Is Joking About Police Brutality Harming the Black Lives Matter Cause or Helping It?
Was it wrong for The Onion to release a fake news piece about police brutality?
Yesterday, the satirical publication The Onion tweeted a link to a piece on police violence titled “911 Operator Informs Black Caller That Death is on the Way.”
The article was written in response to the tragic murder that occurred this past weekend in Texas. 28-year-old Atatiana Jefferson was shot and killed in her home after a neighbor asked the police to conduct a welfare check on her.
However, the sickening reality is that this piece is evergreen content. It will be relevant every month of the year because police shootings of Black Americans occur all too often.
Lately, there’s been a lot of talk about how comedians “can’t joke about anything anymore” because “everything is offensive.” Joking about marginalized people is a cheap form of humor. Racist and misogynistic jokes aren’t funny. But political commentary that involves racial issues is different.
This tweet by The Onion was a punch in the gut. It is too tragically real and true. But does that make it wrong?
Is it not the purpose of humor and satire to make the tough issues in our world digestible? Is it not meant to break the ice and start conversations about the unspeakable?
The Weekend Update segment on Saturday Night Live has featured numerous jokes about high-profile sexual assault cases that have left me thinking “Oof. That’s too real. Did Michael and Colin go too far with that one? Or was that joke just the reality check America needs?”
Comedy makes uncomfortable topics accessible. It brings the bitter truths to light using levity and creative analogies and allegories.
People often won’t talk about the news the same way they will talk about a comedic sketch or a tweet. Using comedy such as satire as an alternative medium for starting important conversations is often an effective way to reach people.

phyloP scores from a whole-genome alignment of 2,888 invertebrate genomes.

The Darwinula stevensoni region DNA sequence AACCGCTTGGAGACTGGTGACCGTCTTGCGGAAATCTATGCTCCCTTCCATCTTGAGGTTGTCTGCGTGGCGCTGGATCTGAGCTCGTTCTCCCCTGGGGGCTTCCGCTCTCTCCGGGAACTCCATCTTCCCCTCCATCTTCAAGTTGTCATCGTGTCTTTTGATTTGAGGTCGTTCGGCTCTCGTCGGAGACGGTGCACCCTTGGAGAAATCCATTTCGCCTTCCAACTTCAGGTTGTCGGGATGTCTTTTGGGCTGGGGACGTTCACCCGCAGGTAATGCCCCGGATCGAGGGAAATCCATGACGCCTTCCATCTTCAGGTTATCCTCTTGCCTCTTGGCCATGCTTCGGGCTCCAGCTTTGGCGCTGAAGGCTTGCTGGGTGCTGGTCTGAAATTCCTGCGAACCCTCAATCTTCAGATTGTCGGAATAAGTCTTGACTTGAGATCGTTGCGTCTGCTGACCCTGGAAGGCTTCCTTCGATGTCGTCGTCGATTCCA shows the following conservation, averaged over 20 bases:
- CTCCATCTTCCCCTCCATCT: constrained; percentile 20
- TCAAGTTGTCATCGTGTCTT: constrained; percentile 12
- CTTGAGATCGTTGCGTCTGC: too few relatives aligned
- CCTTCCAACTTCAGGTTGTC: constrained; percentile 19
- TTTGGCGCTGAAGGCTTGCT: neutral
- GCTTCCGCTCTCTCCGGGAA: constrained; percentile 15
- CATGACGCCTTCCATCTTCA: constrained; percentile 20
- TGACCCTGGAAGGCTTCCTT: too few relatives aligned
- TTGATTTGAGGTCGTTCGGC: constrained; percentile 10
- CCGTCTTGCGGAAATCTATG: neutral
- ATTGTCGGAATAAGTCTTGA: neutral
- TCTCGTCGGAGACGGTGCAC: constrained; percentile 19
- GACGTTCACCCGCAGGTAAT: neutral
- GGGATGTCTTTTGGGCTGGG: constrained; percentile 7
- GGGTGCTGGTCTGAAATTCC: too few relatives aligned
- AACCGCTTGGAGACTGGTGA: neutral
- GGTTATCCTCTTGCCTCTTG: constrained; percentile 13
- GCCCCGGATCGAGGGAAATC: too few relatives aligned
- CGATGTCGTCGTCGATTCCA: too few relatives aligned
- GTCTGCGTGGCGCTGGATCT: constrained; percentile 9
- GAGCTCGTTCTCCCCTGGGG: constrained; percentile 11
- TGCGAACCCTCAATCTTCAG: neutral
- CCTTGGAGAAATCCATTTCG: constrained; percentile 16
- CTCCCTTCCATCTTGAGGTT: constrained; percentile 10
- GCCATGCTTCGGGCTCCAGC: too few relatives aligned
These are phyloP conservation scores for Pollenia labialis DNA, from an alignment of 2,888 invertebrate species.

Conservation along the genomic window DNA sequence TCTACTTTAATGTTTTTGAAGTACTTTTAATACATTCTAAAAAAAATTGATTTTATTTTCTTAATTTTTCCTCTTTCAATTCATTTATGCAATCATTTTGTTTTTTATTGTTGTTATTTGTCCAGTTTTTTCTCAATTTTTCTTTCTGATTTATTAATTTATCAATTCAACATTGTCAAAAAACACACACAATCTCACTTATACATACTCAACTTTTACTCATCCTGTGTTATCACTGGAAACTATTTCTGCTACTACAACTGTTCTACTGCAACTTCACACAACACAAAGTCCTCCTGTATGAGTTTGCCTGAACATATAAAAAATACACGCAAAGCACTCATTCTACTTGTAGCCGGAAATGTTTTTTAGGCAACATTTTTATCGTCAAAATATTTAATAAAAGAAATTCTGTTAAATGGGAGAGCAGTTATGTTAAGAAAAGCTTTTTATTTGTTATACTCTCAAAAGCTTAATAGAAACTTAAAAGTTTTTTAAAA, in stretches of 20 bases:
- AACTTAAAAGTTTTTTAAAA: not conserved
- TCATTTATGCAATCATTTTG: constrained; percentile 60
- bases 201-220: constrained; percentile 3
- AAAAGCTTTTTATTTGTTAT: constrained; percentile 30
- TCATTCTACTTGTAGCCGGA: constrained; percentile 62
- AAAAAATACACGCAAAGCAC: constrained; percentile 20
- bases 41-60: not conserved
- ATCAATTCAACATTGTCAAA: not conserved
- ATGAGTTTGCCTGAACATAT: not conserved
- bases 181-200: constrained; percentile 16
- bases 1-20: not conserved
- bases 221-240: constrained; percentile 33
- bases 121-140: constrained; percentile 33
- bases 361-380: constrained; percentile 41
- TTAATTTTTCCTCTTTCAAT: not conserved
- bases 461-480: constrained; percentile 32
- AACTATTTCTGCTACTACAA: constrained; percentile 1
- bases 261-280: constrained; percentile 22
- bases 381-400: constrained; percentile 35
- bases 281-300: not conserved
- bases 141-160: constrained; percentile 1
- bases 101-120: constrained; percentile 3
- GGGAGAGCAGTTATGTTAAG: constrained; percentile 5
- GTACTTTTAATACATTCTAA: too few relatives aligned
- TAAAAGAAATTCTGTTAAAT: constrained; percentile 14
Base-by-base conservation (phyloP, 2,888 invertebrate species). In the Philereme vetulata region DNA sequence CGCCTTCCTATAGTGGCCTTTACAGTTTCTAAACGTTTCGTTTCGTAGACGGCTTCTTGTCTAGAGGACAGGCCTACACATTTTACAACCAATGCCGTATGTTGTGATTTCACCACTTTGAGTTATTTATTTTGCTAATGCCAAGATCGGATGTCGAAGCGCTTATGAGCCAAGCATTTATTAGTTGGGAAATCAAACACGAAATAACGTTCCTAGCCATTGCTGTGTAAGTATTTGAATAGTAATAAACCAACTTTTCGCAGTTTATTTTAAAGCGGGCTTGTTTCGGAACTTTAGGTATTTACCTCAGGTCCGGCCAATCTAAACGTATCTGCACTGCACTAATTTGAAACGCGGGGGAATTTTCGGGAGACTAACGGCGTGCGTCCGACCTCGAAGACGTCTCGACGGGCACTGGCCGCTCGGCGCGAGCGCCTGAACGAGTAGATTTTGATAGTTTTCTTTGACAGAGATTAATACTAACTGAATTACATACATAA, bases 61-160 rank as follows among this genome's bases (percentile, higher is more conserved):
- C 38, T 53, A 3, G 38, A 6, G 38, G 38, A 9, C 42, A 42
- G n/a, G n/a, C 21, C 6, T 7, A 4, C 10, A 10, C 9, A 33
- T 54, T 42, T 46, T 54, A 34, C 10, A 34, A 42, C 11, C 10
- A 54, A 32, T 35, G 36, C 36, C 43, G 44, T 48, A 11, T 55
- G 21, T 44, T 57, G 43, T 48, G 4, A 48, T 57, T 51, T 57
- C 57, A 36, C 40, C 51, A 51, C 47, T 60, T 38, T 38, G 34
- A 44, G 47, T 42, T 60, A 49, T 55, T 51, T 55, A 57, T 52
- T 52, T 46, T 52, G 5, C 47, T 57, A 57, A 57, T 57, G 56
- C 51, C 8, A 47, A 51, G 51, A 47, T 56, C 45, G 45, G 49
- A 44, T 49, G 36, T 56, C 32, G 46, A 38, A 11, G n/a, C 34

But did The Onion take it too far? Or are people who are offended by the tweet just too afraid to face reality?
Some Twitter users replied “too soon” and others commented “too late.” I am torn, but leaning toward the latter. The Black Lives Matter movement began in 2013, but police brutality in this country is nothing new.
The intent of the fake news piece is to point out how dangerous it is for black people to interact with police in America. Officer-involved shootings are one of the leading causes of death for black men in America.
We can’t become desensitized to the issue. We can’t become numb and shrug it off. It isn’t getting better, and we can’t pretend that the fact that Obama was president or the fact that the officer in this latest shooting is being held accountable for his actions is proof that things are changing. We can’t settle for slow improvements in this broken system when innocent lives are being taken so often. Perhaps we need tweets like this to hit us over the head and make us wince.
I know that media was instrumental in opening my eyes when the news was too overwhelming to get through to me.
The severity of police brutality in this country did not fully sink in for me until I watched The Hate U Give a year ago. Writing about waking up to the sickening reality of the issue made me feel uncomfortably vulnerable, but the resulting story (which can be read here) is one of the most honest pieces I have ever written.
When the news isn’t enough to drive us to act, when tragedies in headlines come in waves and leave us drowning in an overwhelming sea of mind-numbing stories of senseless violence, we need art to reach us and propel us to take action.
Enough is enough. So perhaps joking about it, no matter how problematic it may seem, is better than staying silent.